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Nursery changing the goalposts re:free hours for 3 years olds.

(31 Posts)
Delatron Wed 05-Dec-12 18:17:05

When my son started nursery last year I checked with the nursery about the free hours and was told that I could take them over 2 days rather than spread out over the week. So 1 and a half days were funded and I would pay for half a day. This appealed to me as I didn't want my son to do a couple of hours each day.

Now the nursery are saying there has been an audit and the council have changed the parameters and the hours should have been spread across 3 days and I am liable for a certain amount of money which runs in to the hundreds of pounds.

Surely this is the nursery's error? I don't want any bad feeling but I am reluctant to pay them. If I had known this I would have used a different preschool and spread the hours out, I was only going along with their advice.

Is this legal? Isn't this an issue between the nursery and the council?

Any advice much appreciated.

Sirzy Wed 05-Dec-12 18:18:46

As far as I am aware to take the full 15 hours it has to be spread over 3 days at least. If its only over 2 days the maximum which can be used is the equivalent to 12

Delatron Wed 05-Dec-12 18:22:31

Thanks, so do you think the nursery at fault for telling me that it was fine over 2 days or should I have known otherwise?! I guess I just have to suck it up, pay up and be more careful in future.

SherbetDibDab Wed 05-Dec-12 18:27:34

Different authorities have different rules, I would contact your council and explain the situation, the nursery should be able to give you a contact. Did you attend 52 weeks a year, that could increase the hours you to whic you were entitled. Again this all depends on the individual council.
But I think whether you pay the nursery is a legal issue, I don't think it's right to pass the problem over to you.

Delatron Wed 05-Dec-12 18:47:34

Thanks Sherbet, if different councils have different rules then I would assume the onus is on the nursery to make sure they are complying rather than the parent?

He went every week but only for 2 days per week.

Will contact the council and see what they say. Don't want to get the nursery in to trouble but I did not budget for extra Childcare bills at this time of year.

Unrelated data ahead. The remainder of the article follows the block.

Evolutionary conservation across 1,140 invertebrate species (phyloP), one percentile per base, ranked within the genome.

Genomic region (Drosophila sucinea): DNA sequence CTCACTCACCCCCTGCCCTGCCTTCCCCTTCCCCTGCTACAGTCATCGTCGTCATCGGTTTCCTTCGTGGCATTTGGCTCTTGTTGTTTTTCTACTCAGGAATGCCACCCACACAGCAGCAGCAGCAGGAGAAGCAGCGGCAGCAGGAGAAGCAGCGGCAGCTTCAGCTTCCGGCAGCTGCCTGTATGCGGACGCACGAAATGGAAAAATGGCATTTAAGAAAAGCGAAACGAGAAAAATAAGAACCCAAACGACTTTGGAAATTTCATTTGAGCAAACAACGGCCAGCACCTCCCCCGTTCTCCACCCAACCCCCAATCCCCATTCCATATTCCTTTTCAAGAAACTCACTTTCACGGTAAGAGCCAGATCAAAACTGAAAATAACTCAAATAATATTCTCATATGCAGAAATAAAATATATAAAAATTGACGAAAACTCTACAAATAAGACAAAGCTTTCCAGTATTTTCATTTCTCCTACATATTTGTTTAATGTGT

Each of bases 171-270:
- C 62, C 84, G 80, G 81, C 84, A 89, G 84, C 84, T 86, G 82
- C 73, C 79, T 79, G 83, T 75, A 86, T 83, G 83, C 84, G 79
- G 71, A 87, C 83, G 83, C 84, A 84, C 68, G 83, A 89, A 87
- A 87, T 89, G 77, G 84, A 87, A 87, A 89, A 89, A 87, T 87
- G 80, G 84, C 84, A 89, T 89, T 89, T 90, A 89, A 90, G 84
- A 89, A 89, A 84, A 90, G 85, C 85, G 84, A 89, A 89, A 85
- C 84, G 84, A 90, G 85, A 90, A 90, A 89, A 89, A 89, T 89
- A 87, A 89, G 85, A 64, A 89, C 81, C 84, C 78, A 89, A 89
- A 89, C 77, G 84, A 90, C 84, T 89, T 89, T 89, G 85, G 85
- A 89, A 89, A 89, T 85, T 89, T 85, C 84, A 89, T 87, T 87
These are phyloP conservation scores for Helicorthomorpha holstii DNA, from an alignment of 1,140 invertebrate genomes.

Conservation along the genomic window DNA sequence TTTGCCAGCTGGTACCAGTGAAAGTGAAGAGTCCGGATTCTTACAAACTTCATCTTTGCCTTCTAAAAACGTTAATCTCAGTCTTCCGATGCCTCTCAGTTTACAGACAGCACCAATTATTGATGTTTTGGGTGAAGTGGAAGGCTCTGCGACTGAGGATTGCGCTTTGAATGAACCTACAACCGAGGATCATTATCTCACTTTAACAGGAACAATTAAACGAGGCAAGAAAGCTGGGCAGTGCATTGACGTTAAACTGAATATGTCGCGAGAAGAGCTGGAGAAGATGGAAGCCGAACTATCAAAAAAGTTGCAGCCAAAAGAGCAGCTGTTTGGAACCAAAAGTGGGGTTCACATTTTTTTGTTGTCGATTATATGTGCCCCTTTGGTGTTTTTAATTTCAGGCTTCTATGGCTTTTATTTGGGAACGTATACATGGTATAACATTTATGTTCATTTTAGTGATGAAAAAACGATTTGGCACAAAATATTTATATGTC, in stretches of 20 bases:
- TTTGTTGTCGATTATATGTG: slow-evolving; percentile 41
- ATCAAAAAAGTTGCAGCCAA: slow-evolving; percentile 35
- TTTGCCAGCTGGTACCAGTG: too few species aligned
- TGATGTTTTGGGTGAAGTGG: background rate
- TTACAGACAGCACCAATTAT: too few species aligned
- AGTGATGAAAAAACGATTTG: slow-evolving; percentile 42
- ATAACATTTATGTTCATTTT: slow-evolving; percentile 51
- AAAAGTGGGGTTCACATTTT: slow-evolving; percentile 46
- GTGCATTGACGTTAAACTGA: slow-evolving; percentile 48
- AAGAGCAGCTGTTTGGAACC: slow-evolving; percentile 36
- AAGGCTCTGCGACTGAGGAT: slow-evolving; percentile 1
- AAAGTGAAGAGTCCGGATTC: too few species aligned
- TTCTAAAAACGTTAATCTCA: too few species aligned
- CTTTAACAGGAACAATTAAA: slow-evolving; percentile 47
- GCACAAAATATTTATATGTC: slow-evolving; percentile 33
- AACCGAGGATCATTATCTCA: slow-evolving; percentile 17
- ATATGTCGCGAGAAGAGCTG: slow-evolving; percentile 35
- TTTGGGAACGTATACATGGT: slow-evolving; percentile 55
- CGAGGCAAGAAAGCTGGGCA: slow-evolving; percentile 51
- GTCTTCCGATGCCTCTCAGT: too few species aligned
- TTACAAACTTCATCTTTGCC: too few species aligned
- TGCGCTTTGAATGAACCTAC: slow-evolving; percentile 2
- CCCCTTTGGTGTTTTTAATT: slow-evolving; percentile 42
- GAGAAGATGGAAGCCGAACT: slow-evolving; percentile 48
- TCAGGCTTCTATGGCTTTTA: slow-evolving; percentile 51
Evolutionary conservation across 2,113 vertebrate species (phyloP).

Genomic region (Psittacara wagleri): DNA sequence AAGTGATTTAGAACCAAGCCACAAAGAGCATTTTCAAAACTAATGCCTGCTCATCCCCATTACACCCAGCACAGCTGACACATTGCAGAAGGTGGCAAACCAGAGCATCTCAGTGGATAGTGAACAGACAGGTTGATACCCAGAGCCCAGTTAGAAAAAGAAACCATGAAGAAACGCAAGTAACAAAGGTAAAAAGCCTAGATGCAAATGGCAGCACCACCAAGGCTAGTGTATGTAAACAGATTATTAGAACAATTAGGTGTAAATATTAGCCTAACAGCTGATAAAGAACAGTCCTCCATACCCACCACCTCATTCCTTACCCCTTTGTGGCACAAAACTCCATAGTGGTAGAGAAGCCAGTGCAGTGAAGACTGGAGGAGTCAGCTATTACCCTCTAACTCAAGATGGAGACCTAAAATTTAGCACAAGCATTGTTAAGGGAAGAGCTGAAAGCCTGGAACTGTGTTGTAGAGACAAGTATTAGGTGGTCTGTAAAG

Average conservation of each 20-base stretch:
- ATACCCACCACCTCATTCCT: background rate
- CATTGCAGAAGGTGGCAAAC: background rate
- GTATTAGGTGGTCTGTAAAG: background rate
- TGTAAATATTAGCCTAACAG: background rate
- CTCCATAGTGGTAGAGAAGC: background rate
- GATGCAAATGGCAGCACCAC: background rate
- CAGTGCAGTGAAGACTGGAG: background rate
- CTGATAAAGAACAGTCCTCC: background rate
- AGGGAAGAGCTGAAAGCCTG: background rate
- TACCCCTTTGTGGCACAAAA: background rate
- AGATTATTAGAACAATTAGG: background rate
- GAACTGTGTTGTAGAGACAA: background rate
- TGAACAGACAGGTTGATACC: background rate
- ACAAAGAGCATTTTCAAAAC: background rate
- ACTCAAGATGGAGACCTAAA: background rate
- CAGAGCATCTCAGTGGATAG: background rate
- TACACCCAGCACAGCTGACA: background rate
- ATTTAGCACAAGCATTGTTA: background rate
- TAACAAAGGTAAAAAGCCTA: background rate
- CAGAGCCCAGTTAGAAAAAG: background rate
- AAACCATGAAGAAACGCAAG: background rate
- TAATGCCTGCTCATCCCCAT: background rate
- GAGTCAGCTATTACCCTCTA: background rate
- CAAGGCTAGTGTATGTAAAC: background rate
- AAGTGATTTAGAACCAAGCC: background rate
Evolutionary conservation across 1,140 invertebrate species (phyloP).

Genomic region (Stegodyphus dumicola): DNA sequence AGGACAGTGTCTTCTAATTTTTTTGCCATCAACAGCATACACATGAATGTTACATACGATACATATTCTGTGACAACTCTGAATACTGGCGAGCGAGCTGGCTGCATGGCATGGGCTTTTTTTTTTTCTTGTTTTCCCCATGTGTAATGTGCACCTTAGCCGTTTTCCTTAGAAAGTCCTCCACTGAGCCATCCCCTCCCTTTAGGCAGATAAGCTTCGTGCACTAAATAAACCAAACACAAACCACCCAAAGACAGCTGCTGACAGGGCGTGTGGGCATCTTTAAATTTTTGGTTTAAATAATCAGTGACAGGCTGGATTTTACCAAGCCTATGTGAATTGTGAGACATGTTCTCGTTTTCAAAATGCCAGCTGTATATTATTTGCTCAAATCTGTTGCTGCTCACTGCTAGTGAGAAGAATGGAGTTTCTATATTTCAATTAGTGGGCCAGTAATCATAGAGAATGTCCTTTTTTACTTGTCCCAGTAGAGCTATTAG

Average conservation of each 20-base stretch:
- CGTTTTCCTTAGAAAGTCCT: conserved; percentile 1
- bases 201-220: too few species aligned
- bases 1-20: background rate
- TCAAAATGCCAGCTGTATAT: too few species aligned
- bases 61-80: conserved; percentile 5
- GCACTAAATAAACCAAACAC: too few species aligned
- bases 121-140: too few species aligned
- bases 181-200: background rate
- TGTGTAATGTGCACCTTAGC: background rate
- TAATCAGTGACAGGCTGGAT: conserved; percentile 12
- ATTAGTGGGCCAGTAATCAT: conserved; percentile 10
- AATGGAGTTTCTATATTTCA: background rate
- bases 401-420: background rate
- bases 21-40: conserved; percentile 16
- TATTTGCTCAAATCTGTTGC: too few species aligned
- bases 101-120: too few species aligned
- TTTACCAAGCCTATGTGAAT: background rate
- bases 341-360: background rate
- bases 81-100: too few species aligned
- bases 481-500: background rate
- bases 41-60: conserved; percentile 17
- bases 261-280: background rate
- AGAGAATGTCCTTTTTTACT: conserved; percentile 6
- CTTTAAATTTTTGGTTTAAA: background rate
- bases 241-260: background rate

fledtoscotland Wed 05-Dec-12 19:16:09

My understanding is that it has to be 5 sessions so if a morning is one session and an afternoon another, he has to be in a minimum of 2.5days to get the full 15hrs.

This is the way it works for us. I usually don't bother with the single afternoon session as its in the way of school runs but it's there if I need it.

baublesandbaileys Wed 05-Dec-12 19:18:56

we're not allowed to condense it, it has to be taken by half sessions not double sessions

Delatron Wed 05-Dec-12 19:21:29

Thanks Fledtoscotland. It is confusing. I changed him recently to 3 mornings, 5 hours each, so not sure if this is even covered? Don't want this to happen again so I will have to speak to the council.

I guess the issue is if the nursery say it is fine, can they turn around a year down the line and say no it wasn't fine and charge me for the backdated year? Not sure legally who is at fault.

Delatron Wed 05-Dec-12 19:24:33

Baubles, was this something you found out yourself or did your nursery make this clear? Thanks.

baublesandbaileys Wed 05-Dec-12 19:28:37

think we found out ourselves, it means we don't claim all our hours but we do pay to top up the days as lots of short days are no good to us and we need a couple of long days for work, so even though we are underclaiming we are paying more than if we did more days IYKWIM

Delatron Wed 05-Dec-12 19:56:53

Ok thanks. I did check with the nursery and they said it was fine to condense it all together. So not sure if they are able to turn around a year later and say it is not? Am just wondering where the liability is; parents or the nursery.

nannynick Wed 05-Dec-12 20:07:35

Some councils publish the EYEE funding rules on their website, sometimes in something called a Provider Guide.

I feel the nursery are at fault as they incorrectly advised you and incorrectly claimed on your behalf.

Contact the council early years department and see if they can help clarify the position with regard to funding this term, next term and summer term.

baublesandbaileys Wed 05-Dec-12 20:25:37

if the nursery gave you misleading info then that is wrong, but by "liable" if you mean who will have to pay, then I'd say its you I don't think you'll still get the longer days for free

gallicgirl Wed 05-Dec-12 20:41:13

You should talk to your MP too. If government is serious about getting parents into work, then they've got to be more flexible with child care.

Mandy21 Wed 05-Dec-12 20:47:58

I think if you were told you would be paying for half a day, then that is all they can ask you to pay - but you have to be clear on what you were told. If things have changed going forward, then they can tell you what future charges you'll incur (presumably with the option then of you going elsewhere) but they shouldn't be backdating it.